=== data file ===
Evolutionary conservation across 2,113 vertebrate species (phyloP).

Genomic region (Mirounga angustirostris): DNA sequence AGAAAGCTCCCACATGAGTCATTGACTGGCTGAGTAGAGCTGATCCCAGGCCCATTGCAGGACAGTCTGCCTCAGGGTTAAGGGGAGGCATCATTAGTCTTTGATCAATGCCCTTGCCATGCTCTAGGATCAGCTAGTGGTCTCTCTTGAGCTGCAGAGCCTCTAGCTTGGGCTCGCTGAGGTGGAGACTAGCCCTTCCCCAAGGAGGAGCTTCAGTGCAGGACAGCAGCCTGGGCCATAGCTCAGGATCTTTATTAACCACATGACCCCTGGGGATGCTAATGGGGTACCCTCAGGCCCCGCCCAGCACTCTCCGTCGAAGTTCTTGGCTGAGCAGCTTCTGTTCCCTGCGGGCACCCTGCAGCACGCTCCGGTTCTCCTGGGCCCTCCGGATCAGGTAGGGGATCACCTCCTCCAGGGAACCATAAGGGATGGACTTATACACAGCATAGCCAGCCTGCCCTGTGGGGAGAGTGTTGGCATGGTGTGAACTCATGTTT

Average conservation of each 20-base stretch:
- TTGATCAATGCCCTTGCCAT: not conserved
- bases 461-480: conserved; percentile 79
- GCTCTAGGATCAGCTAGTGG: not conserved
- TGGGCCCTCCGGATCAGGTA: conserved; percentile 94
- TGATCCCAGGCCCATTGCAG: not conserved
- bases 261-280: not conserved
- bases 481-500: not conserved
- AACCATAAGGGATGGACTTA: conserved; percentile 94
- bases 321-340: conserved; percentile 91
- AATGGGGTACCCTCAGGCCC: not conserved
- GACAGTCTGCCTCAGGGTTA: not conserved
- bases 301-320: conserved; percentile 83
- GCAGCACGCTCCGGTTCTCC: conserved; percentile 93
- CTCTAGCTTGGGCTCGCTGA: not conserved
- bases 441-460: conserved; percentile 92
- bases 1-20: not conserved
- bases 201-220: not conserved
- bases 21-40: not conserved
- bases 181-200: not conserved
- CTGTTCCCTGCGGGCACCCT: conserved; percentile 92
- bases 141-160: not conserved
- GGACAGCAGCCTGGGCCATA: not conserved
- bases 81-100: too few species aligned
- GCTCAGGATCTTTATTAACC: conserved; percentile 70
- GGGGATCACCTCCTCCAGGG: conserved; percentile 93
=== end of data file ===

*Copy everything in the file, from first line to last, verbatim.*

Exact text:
Evolutionary conservation across 2,113 vertebrate species (phyloP).

Genomic region (Mirounga angustirostris): DNA sequence AGAAAGCTCCCACATGAGTCATTGACTGGCTGAGTAGAGCTGATCCCAGGCCCATTGCAGGACAGTCTGCCTCAGGGTTAAGGGGAGGCATCATTAGTCTTTGATCAATGCCCTTGCCATGCTCTAGGATCAGCTAGTGGTCTCTCTTGAGCTGCAGAGCCTCTAGCTTGGGCTCGCTGAGGTGGAGACTAGCCCTTCCCCAAGGAGGAGCTTCAGTGCAGGACAGCAGCCTGGGCCATAGCTCAGGATCTTTATTAACCACATGACCCCTGGGGATGCTAATGGGGTACCCTCAGGCCCCGCCCAGCACTCTCCGTCGAAGTTCTTGGCTGAGCAGCTTCTGTTCCCTGCGGGCACCCTGCAGCACGCTCCGGTTCTCCTGGGCCCTCCGGATCAGGTAGGGGATCACCTCCTCCAGGGAACCATAAGGGATGGACTTATACACAGCATAGCCAGCCTGCCCTGTGGGGAGAGTGTTGGCATGGTGTGAACTCATGTTT

Average conservation of each 20-base stretch:
- TTGATCAATGCCCTTGCCAT: not conserved
- bases 461-480: conserved; percentile 79
- GCTCTAGGATCAGCTAGTGG: not conserved
- TGGGCCCTCCGGATCAGGTA: conserved; percentile 94
- TGATCCCAGGCCCATTGCAG: not conserved
- bases 261-280: not conserved
- bases 481-500: not conserved
- AACCATAAGGGATGGACTTA: conserved; percentile 94
- bases 321-340: conserved; percentile 91
- AATGGGGTACCCTCAGGCCC: not conserved
- GACAGTCTGCCTCAGGGTTA: not conserved
- bases 301-320: conserved; percentile 83
- GCAGCACGCTCCGGTTCTCC: conserved; percentile 93
- CTCTAGCTTGGGCTCGCTGA: not conserved
- bases 441-460: conserved; percentile 92
- bases 1-20: not conserved
- bases 201-220: not conserved
- bases 21-40: not conserved
- bases 181-200: not conserved
- CTGTTCCCTGCGGGCACCCT: conserved; percentile 92
- bases 141-160: not conserved
- GGACAGCAGCCTGGGCCATA: not conserved
- bases 81-100: too few species aligned
- GCTCAGGATCTTTATTAACC: conserved; percentile 70
- GGGGATCACCTCCTCCAGGG: conserved; percentile 93